“The fashion industry in the past several years has redefined how to market, how to brand, how to raise awareness, and how to inspire others,” said Ray Chambers, with United Nations special envoy for malaria. “I think the fashion industry will lead the emergence of so many of the developing economies.”
There are consistently more and more global campaigns supporting social and economic growth, assisting in development and lifting people out of poverty through ethical fashion. Even the United Nations has two initiatives specifically focused on employment through apparel production and trade. One is Fashion 4 Development (F4D), supported by the UN Educational, Scientific and Cultural Organization (UNESCO), providing economic opportunities for women and men around the world to help lift them out of poverty.
F4D partners with organizations such as Advanced Development of Africa, Fashion Designers Without Borders, Womensphere, and with first ladies around the world to raise awareness and money to build more sustainable futures—the core principles of F4D. First founded in 1996, and then later re-launched in 2011 by former supermodel Bibi Russell, who works “to preserve the heritage of my country, foster creativity, provide employment, empower women, and contribute towards the eradication of poverty.” F4D has helped more than 100,000 people in Russell’s home country of Bangladesh through a local textile business, and has ongoing initiatives in Ghana, Nigeria and Botswana with a specific focus on promoting African designers and producers in the global market.
Another UN project, jointly run with the World Trade Organization (WTO) through the International Trade Center (ITC), is the Ethical Fashion Initiative. First conceived of by an Italian shoemaker, Simone Cipriani, who saw no reason why Italy’s model of fashion production could not be recreated in Kenya.
Mr Cipriani sought out unemployed and underemployed women with experience in basic beadwork and tailoring, and with training he has turned his small idea into a profitable company. Ethical Fashion had sales of $900,000 in 2012, and employs 1,200 women full time. Their wages have gone from about $2 a day to nearly $8 and this income then circulates back into the community and further expands economic growth. Many other fashion houses have since started projects with the Ethical Fashion Initiative as well.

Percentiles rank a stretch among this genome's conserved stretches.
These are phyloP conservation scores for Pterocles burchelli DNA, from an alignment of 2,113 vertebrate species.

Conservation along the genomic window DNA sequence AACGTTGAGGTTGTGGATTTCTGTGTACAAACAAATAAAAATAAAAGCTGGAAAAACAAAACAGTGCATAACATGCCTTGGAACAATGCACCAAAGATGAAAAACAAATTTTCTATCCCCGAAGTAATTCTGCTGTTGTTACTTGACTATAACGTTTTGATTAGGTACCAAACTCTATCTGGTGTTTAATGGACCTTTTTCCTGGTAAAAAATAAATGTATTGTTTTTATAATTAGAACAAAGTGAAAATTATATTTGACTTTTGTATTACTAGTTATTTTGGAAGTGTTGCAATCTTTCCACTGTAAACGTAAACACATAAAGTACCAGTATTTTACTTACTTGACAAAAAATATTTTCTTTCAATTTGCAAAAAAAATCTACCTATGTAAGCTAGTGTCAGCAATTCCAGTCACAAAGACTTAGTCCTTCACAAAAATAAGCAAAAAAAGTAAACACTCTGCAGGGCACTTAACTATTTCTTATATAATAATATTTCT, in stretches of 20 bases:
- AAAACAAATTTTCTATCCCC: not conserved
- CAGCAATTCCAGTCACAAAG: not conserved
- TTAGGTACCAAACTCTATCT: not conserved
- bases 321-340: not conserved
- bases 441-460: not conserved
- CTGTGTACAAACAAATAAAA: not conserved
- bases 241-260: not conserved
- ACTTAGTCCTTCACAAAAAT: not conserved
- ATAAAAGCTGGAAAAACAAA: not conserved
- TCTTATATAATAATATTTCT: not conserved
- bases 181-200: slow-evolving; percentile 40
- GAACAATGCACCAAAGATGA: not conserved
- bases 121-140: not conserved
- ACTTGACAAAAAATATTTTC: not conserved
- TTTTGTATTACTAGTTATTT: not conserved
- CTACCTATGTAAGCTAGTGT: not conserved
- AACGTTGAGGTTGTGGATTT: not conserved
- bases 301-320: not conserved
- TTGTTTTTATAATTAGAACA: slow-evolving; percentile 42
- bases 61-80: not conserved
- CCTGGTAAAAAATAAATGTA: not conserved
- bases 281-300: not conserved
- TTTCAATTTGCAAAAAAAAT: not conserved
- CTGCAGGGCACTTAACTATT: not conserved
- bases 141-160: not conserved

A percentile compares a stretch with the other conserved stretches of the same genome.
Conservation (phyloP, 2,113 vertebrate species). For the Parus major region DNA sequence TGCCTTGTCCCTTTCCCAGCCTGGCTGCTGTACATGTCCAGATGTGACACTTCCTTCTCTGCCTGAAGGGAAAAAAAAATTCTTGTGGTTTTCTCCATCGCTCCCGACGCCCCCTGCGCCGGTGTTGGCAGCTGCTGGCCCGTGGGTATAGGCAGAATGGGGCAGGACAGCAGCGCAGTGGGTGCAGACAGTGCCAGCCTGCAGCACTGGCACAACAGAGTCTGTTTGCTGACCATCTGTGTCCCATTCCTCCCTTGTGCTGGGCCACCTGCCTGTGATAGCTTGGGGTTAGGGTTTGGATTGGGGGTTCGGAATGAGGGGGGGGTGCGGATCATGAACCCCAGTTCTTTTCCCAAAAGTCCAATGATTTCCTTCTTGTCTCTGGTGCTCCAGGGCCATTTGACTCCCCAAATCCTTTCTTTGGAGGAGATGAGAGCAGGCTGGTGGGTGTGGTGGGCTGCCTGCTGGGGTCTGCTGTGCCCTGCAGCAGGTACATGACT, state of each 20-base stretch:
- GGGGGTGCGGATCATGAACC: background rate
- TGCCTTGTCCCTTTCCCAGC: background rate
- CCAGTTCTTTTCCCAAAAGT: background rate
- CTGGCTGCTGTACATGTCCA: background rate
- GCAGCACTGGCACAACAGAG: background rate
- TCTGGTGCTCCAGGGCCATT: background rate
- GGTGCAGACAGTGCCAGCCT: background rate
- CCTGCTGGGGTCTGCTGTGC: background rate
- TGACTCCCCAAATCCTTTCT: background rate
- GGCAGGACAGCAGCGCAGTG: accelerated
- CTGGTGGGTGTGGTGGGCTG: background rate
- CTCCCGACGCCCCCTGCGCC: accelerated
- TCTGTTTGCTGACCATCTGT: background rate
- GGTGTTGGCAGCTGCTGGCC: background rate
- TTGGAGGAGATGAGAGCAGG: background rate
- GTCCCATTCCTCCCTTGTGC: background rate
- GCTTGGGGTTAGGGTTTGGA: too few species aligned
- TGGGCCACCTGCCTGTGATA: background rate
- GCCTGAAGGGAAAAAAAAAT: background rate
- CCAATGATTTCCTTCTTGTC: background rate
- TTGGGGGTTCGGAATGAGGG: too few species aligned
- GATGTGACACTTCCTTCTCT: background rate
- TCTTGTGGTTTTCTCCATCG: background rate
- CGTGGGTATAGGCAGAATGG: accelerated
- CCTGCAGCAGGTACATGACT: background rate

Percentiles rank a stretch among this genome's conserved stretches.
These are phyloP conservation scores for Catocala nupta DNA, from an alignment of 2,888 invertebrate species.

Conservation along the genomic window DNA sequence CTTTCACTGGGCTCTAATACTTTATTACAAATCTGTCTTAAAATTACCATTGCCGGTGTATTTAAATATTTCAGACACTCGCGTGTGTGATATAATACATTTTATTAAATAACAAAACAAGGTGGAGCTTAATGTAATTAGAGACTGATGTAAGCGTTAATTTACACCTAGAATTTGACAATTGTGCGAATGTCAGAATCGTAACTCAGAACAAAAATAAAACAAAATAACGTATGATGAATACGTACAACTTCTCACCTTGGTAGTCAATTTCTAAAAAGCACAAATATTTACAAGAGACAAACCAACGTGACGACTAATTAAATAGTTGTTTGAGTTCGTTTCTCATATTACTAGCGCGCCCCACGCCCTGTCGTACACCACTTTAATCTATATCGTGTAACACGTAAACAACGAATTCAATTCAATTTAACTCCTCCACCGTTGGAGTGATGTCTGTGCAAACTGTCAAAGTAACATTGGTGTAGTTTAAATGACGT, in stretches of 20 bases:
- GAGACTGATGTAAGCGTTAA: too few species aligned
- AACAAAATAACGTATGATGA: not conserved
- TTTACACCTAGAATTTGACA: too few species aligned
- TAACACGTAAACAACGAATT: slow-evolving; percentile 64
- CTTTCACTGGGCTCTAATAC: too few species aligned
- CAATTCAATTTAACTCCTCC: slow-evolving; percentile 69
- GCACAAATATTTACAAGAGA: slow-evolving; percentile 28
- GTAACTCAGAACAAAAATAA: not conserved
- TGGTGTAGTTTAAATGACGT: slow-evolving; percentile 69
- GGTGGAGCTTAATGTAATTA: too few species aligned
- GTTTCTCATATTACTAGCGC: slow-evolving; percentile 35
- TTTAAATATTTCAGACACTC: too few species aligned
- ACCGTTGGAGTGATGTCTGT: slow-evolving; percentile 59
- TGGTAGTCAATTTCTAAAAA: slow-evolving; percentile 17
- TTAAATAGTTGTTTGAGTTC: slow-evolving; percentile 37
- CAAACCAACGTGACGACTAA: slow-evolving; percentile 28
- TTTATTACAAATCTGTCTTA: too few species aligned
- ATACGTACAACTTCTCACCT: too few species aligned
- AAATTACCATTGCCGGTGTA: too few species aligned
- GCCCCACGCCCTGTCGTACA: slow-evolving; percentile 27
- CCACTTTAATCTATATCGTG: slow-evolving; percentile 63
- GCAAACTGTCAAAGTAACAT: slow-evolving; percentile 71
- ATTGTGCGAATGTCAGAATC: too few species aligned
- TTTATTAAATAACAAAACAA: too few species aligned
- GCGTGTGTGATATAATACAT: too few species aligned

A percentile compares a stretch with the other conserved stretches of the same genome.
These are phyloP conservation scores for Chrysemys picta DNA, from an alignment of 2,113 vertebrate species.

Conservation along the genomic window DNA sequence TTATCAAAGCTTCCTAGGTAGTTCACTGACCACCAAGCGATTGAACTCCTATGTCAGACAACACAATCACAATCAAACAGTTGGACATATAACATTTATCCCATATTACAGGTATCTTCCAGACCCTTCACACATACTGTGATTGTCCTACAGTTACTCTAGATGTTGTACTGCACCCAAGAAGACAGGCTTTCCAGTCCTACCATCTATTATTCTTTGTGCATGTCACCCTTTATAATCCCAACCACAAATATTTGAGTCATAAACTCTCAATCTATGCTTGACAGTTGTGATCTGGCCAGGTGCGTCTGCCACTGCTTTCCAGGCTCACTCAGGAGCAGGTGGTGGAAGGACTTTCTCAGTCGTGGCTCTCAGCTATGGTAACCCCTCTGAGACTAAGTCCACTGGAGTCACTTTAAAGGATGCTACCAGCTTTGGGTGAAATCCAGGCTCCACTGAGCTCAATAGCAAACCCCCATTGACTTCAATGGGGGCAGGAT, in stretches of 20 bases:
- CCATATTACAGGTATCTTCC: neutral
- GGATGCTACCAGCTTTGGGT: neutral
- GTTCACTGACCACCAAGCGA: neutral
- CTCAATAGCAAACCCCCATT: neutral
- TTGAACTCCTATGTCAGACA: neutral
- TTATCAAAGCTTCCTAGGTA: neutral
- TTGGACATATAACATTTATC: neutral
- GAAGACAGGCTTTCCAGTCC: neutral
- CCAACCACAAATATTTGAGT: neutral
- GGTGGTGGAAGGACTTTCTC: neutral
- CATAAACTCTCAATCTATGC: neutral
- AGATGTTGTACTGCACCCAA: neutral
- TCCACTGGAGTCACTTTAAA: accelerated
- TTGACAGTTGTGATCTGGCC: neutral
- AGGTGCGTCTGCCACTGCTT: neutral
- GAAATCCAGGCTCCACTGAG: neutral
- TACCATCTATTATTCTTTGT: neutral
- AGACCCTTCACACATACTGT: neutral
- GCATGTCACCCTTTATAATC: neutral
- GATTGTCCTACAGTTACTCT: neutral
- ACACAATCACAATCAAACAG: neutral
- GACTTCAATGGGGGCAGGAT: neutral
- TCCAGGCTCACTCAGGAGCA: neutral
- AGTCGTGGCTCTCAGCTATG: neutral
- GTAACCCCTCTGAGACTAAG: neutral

Regionally, many designers have started programs in the same vain. Tete (Maria Teresa) Leal, an Ashoka Fellow, started her mission in the ’80s to help women use high fashion to tackle poverty in Rio de Janeiro, Brazil. Her cooperative, COOPA-ROCA, was started in Rio’s most populated slum, first training women in manufacturing and business skills. She then started receiving high-quality fabric donations and was then able to create a full collection, eventually selling it all over the world. In America designer Tory Burch, the second youngest self-made, female billionaire, has started a program with Accion providing microloans to small, fashion business hopefuls. She provides capital as well as mentoring and training. “It’s about investing in people who might otherwise not have the chance to pursue their goals. It’s also incredibly important to the economic recovery of our country,” Burch said. To date, the program has distributed almost 100 loans, each worth an average of $7,000.
– Mary Purcell